It took a full month, but the finish line has been set in the race to replace former Rep. Chris Lee (R) in New York’s 26th district.
Gov. Andrew Cuomo announced Wednesday that the special election will be held May 24. The timing of the contest had largely been a mystery in recent weeks; New York election law gives the governor wide latitude in scheduling special elections.
Democrats have yet to select a nominee; the district’s Republican county chairmen selected state Assemblywoman Jane Corwin late last month. The relatively speedy choice angered some local tea party activists, and it’s likely there will be at least a three-way race.
There are at least two Republicans weighing third-party bids: Iraq War veteran David Bellavia and wealthy businessman Jack Davis, who previously ran for Congress as a Democrat.
The announcement of an election date also starts an important clock for Davis and Bellavia. To qualify for the ballot, each man must collect 3,500 signatures in the next 12 days.
Members of the Western New York Tea Party Coalition have pledged support for Davis.
“He’s the best candidate in the race. I would know, because I ran on the tea party line,” coalition member and former third-party Senate candidate Dave DiPietro told Roll Call on Wednesday. “Jack is a very conservative businessman. ... He’s run his races in the past with integrity. He’s not a mudslinger. He has integrity.”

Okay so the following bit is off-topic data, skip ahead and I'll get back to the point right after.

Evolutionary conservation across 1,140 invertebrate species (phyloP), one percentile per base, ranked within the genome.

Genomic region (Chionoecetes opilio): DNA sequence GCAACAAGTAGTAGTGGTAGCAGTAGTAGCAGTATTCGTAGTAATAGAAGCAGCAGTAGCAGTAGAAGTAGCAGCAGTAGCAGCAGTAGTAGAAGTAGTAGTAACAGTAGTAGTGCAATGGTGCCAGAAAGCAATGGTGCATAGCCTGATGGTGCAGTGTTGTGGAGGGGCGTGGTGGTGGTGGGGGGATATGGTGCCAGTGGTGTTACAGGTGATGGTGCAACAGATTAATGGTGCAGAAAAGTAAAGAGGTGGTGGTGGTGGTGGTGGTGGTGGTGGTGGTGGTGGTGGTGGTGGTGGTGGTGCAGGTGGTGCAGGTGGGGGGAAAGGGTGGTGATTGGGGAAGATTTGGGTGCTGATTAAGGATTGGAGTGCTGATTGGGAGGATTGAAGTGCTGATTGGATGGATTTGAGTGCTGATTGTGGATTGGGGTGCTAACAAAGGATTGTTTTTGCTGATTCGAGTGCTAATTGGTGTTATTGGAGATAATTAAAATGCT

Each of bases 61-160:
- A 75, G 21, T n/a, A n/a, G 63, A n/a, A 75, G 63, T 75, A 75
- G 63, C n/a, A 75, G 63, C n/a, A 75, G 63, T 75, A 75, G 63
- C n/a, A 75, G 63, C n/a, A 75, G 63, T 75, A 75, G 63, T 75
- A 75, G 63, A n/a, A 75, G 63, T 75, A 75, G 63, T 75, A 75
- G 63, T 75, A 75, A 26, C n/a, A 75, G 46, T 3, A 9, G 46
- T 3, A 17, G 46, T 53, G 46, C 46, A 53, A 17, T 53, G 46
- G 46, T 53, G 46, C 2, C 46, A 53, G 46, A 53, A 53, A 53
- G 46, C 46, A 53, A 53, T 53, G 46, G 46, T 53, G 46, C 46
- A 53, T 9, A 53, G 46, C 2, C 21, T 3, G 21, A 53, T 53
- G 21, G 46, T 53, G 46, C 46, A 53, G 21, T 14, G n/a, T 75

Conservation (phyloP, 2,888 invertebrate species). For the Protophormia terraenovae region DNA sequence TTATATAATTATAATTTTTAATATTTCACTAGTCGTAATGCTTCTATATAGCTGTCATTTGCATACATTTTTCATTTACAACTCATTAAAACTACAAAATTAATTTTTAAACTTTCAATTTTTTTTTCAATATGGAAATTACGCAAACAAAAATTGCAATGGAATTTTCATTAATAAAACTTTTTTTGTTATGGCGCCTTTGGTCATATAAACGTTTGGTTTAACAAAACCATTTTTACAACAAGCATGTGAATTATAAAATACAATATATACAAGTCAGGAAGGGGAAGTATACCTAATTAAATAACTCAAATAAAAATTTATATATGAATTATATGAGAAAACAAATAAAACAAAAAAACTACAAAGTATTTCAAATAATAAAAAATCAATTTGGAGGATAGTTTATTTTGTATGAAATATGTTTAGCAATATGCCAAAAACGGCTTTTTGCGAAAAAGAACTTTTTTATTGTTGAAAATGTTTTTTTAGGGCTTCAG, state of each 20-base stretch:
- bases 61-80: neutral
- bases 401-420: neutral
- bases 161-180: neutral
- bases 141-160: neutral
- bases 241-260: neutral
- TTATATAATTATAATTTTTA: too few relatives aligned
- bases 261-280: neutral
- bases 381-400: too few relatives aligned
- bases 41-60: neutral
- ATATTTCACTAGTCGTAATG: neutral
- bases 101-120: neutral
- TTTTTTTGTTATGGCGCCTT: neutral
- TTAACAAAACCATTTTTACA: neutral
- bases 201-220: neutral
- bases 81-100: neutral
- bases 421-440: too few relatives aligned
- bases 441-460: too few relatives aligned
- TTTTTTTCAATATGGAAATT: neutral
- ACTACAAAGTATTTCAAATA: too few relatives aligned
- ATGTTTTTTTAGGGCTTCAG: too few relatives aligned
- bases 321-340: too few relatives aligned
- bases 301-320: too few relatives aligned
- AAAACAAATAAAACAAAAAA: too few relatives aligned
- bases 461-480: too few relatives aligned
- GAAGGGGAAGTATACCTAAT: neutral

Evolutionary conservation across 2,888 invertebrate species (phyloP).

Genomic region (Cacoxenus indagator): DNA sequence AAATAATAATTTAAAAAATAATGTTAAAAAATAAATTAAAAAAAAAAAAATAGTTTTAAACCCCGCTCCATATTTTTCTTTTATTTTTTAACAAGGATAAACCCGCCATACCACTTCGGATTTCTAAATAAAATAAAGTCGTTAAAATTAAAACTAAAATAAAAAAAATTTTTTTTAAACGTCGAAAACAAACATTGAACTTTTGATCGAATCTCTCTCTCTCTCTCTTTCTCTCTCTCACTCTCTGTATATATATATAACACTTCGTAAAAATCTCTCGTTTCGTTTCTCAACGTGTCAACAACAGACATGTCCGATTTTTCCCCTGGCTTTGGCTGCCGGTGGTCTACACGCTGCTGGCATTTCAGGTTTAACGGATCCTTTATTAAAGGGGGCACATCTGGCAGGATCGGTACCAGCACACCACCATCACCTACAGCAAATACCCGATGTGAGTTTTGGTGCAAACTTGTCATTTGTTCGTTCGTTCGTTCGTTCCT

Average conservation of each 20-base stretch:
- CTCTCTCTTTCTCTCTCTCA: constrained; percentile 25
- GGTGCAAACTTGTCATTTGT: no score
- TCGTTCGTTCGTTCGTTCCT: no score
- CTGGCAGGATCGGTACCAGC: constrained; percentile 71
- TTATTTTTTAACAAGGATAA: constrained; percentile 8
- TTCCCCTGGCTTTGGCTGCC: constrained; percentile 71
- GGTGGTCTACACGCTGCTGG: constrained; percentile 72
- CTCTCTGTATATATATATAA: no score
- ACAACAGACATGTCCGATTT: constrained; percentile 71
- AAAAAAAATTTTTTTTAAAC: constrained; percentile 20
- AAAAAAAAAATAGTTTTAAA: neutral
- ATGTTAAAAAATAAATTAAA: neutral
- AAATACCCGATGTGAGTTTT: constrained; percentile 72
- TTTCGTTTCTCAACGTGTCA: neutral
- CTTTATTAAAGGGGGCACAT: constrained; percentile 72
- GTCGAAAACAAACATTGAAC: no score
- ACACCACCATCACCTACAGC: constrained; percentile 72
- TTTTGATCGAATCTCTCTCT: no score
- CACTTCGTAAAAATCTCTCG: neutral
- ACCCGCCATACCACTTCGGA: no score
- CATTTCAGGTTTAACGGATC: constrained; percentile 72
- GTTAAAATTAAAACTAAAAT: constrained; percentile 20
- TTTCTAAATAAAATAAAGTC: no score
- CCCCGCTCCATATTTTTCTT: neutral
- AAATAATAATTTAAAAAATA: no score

Other tea party groups, however, suggest that they’re leaning toward Corwin or possibly Bellavia.
Although Erie County Clerk Kathy Hochul is considered the favorite, Democrats have been slow to nominate a candidate, largely because they’re waiting to see how the infighting on the right will help shape the race. The district strongly leans to the right, and Democrats’ best hope is for a divided electorate.
The Corwin campaign released this statement earlier in the day: “The reality is that whoever Washington Democrats tell their local members to select, the Democrat candidate will be the hand-picked choice of Nancy Pelosi and be another reliable vote to raise taxes to push her borrow-and-spend, big government agenda. That’s just a fact.”
Vice President Joe Biden waits to conduct a mock swearing-in ceremony with Sen. Brian Schatz, D-Hawaii, in the Capitol's Old Senate Chamber, December 2, 2014. Schatz was sworn in to serve the remainder of his term since he was appointed to the seat after Sen. Daniel Inouye, D-Hawaii, passed away.